Network Rail’s target in Control Period 5 (CP5 2014-2019) is to do more for less. To achieve more renewals and replacements for less money, which can only be done by introducing innovation in all areas of its work.
Slope stabilisation is one of the hot topics. Recent landslips such as the one at Harbury have demonstrated the need for new ways both to repair damaged embankments and cuttings and to prevent future failures. This has identified a need in the market for innovative drilling equipment.
Versatile new rig
The Lightweight Limited Access Modular Rig (LLAMR®) is a window sampling rig which overcomes the difficulty of site investigations in locations with limited space, headroom or problematic accesses and egresses, without compromising safety. It has the capability of carrying out site investigation and installations in virtually any environment or location, from housing basements and low-ceiling bridges to failing embankment cesses, toe, crests and mid-slopes. With a much smaller footprint, the LLAMR also minimises the risk of further damage/ destabilisation to the environment.
With most locations of the CP5 Earthworks project on steep and/or unstable rail-side embankments with limited access, most standard window sampling rigs required expensive and problematic weekend possessions.
Topdrill, which was established in 2006 and has since become one of the UK’s leading geotechnical investigation (GI) sub-contractors specialising in the railway industry, introduced the LLAMR in 2014.
It can carry out geotechnical investigations in high-risk areas during midweek day shifts, thereby avoiding costly and time-limiting weekend night possessions.
The rig has consistently sampled to depths of 12 to 15 metres on CP5 earthworks projects. Supplemented by calibrated in-situ testing, including SPT (standard penetration testing), dynamic probing and undisturbed sampling (U70s), as well as the installation of varied monitoring equipment, Topdrill is able to produce high- quality results which greatly reduce the design risk.
These GI results, along with any laboratory testing undertaken, allow engineers to provide a client-specific report which can range from ‘basic factual’ through to fully interpretive.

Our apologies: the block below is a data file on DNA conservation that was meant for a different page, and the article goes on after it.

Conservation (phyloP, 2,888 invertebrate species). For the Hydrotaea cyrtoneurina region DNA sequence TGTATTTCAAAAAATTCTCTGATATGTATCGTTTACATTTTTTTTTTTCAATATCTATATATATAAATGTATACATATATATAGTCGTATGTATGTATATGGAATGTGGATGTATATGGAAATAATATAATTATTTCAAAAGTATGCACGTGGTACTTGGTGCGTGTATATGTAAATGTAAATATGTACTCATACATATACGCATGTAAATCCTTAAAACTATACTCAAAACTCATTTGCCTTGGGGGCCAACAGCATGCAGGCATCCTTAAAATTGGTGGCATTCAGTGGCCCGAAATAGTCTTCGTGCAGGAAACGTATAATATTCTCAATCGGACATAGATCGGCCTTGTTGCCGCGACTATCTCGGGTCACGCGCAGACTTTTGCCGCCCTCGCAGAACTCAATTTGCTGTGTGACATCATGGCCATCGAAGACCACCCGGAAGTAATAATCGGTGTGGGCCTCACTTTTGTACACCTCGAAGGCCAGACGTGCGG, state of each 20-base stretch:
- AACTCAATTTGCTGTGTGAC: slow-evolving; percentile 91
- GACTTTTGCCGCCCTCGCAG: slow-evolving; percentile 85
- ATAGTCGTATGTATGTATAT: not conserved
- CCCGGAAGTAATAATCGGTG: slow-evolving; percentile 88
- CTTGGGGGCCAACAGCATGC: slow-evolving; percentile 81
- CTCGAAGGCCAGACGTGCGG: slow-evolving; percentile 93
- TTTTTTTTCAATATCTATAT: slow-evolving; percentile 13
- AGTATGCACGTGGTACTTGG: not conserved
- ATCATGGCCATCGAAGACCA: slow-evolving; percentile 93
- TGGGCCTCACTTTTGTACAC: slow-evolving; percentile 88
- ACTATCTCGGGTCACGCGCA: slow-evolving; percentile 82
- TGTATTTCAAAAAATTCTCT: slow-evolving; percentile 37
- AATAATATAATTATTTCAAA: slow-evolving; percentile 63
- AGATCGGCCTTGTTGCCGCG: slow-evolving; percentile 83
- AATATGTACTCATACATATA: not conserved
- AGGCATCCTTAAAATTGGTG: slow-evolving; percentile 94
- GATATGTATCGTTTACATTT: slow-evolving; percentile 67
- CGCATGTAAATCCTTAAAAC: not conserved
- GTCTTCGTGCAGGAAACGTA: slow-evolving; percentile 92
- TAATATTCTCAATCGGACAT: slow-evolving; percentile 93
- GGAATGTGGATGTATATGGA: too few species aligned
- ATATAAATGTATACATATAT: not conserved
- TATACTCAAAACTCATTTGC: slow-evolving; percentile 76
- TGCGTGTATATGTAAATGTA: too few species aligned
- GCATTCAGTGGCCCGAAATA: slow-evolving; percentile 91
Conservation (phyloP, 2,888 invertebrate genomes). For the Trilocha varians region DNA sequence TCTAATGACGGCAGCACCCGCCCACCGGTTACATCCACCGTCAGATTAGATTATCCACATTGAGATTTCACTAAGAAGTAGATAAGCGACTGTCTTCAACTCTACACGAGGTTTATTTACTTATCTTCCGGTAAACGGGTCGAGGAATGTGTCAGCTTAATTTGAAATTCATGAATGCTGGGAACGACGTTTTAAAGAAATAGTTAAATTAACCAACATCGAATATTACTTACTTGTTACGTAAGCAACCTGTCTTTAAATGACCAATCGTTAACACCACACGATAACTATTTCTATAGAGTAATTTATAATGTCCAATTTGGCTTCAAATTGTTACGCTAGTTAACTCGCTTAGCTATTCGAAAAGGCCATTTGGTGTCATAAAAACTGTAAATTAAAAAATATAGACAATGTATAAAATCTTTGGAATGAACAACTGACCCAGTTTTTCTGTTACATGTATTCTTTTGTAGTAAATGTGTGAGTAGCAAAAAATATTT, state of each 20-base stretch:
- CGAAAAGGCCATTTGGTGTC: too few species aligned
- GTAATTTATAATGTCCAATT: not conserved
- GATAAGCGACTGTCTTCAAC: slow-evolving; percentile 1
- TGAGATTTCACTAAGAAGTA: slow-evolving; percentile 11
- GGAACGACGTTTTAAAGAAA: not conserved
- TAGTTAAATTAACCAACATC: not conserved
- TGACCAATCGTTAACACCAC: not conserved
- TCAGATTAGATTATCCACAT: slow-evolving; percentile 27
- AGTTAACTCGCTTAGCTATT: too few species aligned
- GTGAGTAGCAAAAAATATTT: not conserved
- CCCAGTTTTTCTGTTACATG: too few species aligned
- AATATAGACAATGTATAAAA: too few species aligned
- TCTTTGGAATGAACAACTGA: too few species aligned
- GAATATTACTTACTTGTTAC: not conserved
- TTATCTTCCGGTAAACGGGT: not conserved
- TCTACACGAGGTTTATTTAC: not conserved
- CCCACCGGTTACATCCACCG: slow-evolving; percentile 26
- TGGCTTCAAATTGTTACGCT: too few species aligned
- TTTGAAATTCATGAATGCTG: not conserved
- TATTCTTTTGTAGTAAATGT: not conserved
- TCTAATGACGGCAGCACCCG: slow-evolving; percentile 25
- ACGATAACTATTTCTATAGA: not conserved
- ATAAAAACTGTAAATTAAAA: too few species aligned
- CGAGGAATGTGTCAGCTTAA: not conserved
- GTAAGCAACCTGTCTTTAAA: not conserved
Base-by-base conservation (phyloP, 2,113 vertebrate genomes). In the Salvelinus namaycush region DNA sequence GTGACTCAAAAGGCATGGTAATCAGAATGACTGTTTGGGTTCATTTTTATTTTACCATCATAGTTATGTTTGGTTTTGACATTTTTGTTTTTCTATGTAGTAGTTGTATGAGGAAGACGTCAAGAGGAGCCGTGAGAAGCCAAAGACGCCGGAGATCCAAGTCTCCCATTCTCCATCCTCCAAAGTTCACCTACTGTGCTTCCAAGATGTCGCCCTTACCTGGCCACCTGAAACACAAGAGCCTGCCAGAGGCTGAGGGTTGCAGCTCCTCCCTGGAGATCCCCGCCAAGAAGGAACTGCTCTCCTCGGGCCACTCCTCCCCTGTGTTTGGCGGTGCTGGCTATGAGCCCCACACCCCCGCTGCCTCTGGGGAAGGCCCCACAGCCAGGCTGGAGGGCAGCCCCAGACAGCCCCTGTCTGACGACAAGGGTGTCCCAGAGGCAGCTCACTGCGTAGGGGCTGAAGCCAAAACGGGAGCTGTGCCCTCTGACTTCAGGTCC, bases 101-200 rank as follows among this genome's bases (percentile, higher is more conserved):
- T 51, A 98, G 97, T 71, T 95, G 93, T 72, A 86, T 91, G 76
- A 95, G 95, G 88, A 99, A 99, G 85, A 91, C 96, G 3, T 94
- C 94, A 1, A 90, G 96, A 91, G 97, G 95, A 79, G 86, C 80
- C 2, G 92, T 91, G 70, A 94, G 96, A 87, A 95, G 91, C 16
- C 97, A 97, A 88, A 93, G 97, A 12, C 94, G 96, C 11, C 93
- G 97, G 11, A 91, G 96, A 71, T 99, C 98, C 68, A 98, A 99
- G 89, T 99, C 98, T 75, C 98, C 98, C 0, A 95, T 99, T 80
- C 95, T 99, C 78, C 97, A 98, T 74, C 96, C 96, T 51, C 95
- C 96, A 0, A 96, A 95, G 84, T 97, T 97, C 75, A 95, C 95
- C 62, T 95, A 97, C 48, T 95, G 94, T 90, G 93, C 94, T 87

Investigation and reporting
Factual reporting can simply be the provision of the exploratory borehole records and laboratory test results or a formal presentation with full descriptions of the techniques and methodologies used, in accordance with Eurocode 7 EN 1997-2:2007 Annex E.
Depending on the level of ‘consultancy’ required by the client, interpretive reports can range from a short paragraph added to the factual section where only a single parameter may be required (for example an allowable ground bearing pressure at a particular location), through to a fully interpretive report with desk study, in accordance with Eurocode 7. The latter would provide recommendations and geotechnical parameters in the context of the investigation and/or proposed development, such as retaining wall design parameters, discussion of foundation options, allowable ground bearing pressures and settlement estimates.
For example, interpretive reports for the North Lincolnshire Resignalling and South Kirkby and Wakefield Westgate projects required analysis and correlation of medium-weight dynamic probing (DPM) and borehole SPT to provide allowable bearing pressures for the gantries, signal bases and various other structures at several hundred locations.
Using this and other technologies, Topdrill provides an all-round, bespoke engineering service, including on-site and post-site support and consultation for the client, and can also undertake an extensive range of environmental investigations, risk assessments and remediation audits.